Alnwick Castle guards a road crossing the River Aln.[4] Yves de Vescy, Baron of Alnwick, erected the first parts of the castle in about 1096.[5] Beatrix de Vesci, daughter of Yves de Vescy married Eustace Fitz John, Constable of Chestershire and Knaresborough. By his marriage to Beatrix de Vesci he gained the Baronies of Malton and Alnwick. The castle was first mentioned in 1136 when it was captured by King David I of Scotland.[6] At this point it was described as "very strong".[4] It was besieged in 1172 and again in 1174 by William the Lion, King of Scotland and William was captured outside the walls during the Battle of Alnwick.[7] Eustace de Vesci, lord of Alnwick, was accused of plotting with Robert Fitzwalter against King John in 1212.[8] In response, John ordered the demolition of Alnwick Castle and Baynard's Castle (the latter was Fitzwalter's stronghold);[9] however, his instructions were not carried out at Alnwick.[10]

    The castle had been founded in the late 11th century by Ivo de Vesci, a Norman nobleman from Vassy, Calvados in Normandy. Descendent of Ivo de Vesci, John de Vesci succeeded to his father's titles and estates upon his father's death in Gascony in 1253. These included the barony of Alnwick and a large property in Northumberland and considerable estates in Yorkshire, including Malton. Due to being under age, King Henry III of England conferred the wardship of John's estates to a foreign kinsmen, which caused great offence to the de Vesci family. The family's property and estates had been put into the guardianship of Antony Bek, who sold them to the Percys. From this time the fortunes of the Percys, though they still held their Yorkshire lands and titles, were linked permanently with Alnwick and its castle and have been owned by the Percy family, the Earls and later Dukes of Northumberland since.[11] The stone castle Henry Percy bought was a modest affair, but he immediately began rebuilding. Though he did not live to see its completion, the building programme turned Alnwick into a major fortress along the Anglo-Scottish border. His son, also called Henry (1299–1352), continued the building.[12] The Abbot's Tower, the Middle Gateway and the Constable's Tower survive from this period.[11] The work at Alnwick Castle balanced military requirements with the family's residential needs. It set the template for castle renovations in the 14th century in northern England; several palace-fortresses, considered "extensive, opulent [and] theatrical" date from this period in the region, such as the castles of Bamburgh and Raby.[13] In 1345 the Percys acquired Warkworth Castle, also in Northumberland. Though Alnwick was considered more prestigious, Warkworth became the family's preferred residence.[14]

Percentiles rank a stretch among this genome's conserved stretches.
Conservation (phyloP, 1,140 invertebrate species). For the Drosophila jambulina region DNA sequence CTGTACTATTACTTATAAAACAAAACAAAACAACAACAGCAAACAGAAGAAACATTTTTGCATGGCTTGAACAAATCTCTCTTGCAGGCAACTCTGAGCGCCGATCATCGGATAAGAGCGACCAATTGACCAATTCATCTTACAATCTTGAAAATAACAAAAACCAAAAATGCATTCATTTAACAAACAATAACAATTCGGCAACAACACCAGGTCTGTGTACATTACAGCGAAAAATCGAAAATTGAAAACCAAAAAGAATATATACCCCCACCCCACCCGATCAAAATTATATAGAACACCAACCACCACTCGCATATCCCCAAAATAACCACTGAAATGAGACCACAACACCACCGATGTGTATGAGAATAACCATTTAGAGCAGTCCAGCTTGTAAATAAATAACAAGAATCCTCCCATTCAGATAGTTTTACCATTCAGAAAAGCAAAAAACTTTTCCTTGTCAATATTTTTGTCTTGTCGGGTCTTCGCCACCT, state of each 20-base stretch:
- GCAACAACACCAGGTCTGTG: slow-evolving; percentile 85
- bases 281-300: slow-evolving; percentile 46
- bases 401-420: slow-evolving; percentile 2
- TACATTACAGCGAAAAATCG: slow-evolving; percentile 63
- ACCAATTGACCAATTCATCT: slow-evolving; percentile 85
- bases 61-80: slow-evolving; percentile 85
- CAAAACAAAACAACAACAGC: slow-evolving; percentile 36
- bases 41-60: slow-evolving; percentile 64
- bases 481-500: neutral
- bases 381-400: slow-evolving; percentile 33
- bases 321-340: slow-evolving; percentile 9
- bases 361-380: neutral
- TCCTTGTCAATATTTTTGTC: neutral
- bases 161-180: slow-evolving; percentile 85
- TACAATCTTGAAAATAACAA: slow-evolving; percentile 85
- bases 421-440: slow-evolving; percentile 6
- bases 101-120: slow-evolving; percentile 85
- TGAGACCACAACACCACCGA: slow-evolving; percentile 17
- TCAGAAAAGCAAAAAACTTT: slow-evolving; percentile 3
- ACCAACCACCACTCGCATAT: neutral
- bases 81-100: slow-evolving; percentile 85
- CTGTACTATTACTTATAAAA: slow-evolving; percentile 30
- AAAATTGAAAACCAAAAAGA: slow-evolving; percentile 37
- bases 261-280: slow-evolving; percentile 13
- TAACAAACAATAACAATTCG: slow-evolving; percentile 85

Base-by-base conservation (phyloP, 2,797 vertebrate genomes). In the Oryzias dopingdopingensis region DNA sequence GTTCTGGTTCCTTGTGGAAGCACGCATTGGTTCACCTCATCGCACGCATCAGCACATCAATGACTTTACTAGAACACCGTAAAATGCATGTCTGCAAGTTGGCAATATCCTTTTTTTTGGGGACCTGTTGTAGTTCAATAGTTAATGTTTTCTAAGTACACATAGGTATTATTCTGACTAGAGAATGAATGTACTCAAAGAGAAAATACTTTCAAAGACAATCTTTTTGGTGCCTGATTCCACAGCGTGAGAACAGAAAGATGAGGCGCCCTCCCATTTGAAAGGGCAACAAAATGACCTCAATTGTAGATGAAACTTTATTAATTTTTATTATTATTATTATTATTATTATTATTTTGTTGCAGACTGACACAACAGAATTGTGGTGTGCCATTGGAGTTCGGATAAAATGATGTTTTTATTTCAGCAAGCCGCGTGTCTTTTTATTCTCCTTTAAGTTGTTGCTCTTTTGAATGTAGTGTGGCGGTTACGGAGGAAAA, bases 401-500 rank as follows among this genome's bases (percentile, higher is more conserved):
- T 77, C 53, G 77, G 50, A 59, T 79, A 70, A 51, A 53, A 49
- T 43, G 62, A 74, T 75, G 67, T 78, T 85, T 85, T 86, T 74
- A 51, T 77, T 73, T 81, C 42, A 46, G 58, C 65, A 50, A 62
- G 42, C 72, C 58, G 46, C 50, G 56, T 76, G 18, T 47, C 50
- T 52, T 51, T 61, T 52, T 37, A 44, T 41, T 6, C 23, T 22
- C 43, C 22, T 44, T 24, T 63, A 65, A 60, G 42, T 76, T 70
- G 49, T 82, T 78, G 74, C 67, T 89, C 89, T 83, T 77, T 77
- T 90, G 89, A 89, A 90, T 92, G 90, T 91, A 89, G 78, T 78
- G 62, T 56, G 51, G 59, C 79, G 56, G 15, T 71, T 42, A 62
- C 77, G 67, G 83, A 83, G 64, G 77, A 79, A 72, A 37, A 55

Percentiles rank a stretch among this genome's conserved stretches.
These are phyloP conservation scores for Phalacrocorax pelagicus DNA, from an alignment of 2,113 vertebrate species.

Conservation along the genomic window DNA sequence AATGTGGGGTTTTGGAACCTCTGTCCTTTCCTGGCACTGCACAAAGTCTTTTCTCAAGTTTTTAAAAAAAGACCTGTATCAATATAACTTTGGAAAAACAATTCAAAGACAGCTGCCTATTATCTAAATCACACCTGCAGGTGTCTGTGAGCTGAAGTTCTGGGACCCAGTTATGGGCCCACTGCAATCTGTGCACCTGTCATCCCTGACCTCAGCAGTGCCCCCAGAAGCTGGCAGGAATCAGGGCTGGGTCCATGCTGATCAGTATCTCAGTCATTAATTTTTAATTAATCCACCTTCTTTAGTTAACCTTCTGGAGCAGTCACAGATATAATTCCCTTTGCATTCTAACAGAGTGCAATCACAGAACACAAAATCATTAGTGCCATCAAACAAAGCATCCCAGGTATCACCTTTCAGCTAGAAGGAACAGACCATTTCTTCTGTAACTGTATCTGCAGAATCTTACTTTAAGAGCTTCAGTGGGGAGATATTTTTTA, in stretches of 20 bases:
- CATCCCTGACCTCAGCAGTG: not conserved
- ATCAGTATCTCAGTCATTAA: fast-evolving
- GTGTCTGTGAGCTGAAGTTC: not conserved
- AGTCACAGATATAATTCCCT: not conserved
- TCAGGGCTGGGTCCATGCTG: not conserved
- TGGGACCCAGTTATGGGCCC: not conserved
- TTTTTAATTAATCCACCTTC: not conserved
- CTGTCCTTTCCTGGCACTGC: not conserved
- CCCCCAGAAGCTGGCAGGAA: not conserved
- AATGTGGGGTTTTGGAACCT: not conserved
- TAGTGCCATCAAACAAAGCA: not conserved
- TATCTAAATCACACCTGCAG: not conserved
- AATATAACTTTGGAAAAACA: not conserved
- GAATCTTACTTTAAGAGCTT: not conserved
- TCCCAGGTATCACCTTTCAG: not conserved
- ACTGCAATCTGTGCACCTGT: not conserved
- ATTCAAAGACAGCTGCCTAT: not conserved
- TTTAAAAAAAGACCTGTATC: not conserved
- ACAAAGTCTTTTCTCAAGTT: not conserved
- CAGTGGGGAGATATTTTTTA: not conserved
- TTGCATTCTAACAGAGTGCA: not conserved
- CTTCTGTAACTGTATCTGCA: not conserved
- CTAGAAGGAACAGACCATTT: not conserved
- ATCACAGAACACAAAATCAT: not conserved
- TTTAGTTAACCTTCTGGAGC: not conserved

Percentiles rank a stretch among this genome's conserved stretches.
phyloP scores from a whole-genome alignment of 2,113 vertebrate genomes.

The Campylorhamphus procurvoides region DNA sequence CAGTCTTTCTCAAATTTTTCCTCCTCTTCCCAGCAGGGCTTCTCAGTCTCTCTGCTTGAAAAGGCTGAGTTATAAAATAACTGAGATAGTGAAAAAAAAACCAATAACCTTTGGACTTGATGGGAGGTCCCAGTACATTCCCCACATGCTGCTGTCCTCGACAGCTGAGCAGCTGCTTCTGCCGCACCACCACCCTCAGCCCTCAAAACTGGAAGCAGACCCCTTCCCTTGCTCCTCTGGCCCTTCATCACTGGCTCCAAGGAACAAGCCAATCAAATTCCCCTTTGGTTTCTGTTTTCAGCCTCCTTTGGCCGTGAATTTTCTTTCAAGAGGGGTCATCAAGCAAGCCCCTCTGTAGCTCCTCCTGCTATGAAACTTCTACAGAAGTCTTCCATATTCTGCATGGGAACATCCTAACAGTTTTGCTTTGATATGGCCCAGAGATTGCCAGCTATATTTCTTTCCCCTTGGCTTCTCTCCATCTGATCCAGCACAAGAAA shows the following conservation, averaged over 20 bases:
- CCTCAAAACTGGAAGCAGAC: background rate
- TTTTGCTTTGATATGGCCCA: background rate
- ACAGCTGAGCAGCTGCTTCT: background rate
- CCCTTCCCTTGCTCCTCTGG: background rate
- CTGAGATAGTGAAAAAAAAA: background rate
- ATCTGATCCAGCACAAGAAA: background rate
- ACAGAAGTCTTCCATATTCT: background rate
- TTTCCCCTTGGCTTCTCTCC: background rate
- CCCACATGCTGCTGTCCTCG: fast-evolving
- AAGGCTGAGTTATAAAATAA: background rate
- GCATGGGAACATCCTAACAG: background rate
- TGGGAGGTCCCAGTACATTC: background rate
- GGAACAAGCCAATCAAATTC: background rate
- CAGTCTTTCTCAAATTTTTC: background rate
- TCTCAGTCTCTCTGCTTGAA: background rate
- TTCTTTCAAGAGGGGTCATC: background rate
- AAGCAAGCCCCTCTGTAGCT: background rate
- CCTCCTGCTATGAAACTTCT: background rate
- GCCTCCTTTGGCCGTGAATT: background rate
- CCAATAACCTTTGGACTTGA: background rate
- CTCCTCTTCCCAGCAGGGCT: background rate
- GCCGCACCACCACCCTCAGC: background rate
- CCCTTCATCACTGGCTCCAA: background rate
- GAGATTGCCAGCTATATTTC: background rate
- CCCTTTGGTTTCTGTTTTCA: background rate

The Percy family were powerful lords in northern England. Henry Percy, 1st Earl of Northumberland (1341–1408), rebelled against King Richard II and helped dethrone him. The earl later rebelled against King Henry IV and after defeating the earl in the Battle of Shrewsbury, the king chased him north to Alnwick. The castle surrendered under the threat of bombardment in 1403.[15]